MIRIAM COLON: One of the earliest uhh, experiences in New York was, actually, it started in an off-Broadway play. Then there was a play called In The Summer House and uhhh, there was a role of a Mexican family in it and I was submitted for the role of the girl in the, in the family and I got it. It was just the first ehh, contact with, really the real world of uhh, the professional theatre in New York City and the level was staggering. You become scared to think that people can be that good. I didn’t know what making the rounds was. I said, “Are you making the rounds?” the girls would ask me. “The rounds?”, “Yea you go round and around to see the, eh, agents and you leave your picture”. It was difficult. Very competitive. I mean, I was a recent arrival to New York. But also I did not now have an immersion into the theater scene to know you know what TDF is, what the Department of Cultural Affairs is, what Harvard School is, anything like that. And uhh, ehh, but I would hear everybody in the school say, “So and so auditioned for The Actors Studio and they got in. And, and I--I am going to study, eh-and I am going to apply, and I am going to do an audition.” and everyone was nervous about the possibility that they were going to be auditioning for The Actors Studio. So I-I- saw such reverence, such nervousness, I said, “ What is The Actors Studio?” Wha-what is that? And they explained it to me that it was the most ehhhm, difficult place to enter, that--that caliber of the eh, students that were admitted was too much that almost nobody could get in. I got in. I got in on the basis of the first audition.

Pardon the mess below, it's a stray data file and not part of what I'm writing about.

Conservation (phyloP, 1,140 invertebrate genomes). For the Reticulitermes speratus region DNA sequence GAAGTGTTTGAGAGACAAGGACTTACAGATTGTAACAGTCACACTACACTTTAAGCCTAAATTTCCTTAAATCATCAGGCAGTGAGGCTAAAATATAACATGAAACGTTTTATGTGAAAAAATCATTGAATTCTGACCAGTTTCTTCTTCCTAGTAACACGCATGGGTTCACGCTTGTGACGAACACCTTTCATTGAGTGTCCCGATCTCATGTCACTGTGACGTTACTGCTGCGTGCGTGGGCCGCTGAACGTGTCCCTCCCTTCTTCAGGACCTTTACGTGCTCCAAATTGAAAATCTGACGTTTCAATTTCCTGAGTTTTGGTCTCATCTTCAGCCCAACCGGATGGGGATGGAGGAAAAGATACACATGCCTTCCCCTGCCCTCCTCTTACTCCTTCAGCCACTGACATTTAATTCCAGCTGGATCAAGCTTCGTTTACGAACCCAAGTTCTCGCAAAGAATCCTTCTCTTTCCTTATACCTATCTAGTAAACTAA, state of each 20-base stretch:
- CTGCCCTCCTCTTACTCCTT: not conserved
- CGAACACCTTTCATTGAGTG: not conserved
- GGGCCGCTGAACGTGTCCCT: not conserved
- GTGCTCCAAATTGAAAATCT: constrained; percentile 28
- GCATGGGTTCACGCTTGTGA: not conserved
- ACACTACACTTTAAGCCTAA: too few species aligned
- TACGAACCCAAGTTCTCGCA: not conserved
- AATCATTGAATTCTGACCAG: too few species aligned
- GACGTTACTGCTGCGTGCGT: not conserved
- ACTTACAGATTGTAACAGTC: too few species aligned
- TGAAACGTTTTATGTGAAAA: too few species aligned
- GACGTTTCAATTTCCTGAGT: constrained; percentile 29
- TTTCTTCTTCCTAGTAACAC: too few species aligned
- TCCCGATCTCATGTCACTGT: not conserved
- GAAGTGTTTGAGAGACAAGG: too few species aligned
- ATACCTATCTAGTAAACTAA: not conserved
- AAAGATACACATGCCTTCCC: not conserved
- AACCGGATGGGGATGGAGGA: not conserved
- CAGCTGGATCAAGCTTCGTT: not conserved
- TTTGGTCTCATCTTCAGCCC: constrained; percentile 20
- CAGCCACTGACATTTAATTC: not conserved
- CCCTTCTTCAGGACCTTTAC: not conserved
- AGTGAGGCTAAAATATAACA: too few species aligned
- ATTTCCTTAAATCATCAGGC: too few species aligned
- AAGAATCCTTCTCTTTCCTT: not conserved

MIRIAM COLON: So it was not the champagne, and the reviews and the party afterwards or anything like that, it was mostly the joy of being with very serious, very determined, ehh performers.
MIRIAM COLON: We are going to be merging with a group called Pregones. Pregones is a Puerto Rican group, another the Puerto Rican group but they are in the Bronx. I know them for many years and I’ve seen them emerge and how they were courageous, and they did not become afraid of the fact that they are in the South Bronx. They are a good example of a community-minded group. A, a group with roots in the community and uh, with pride and identification.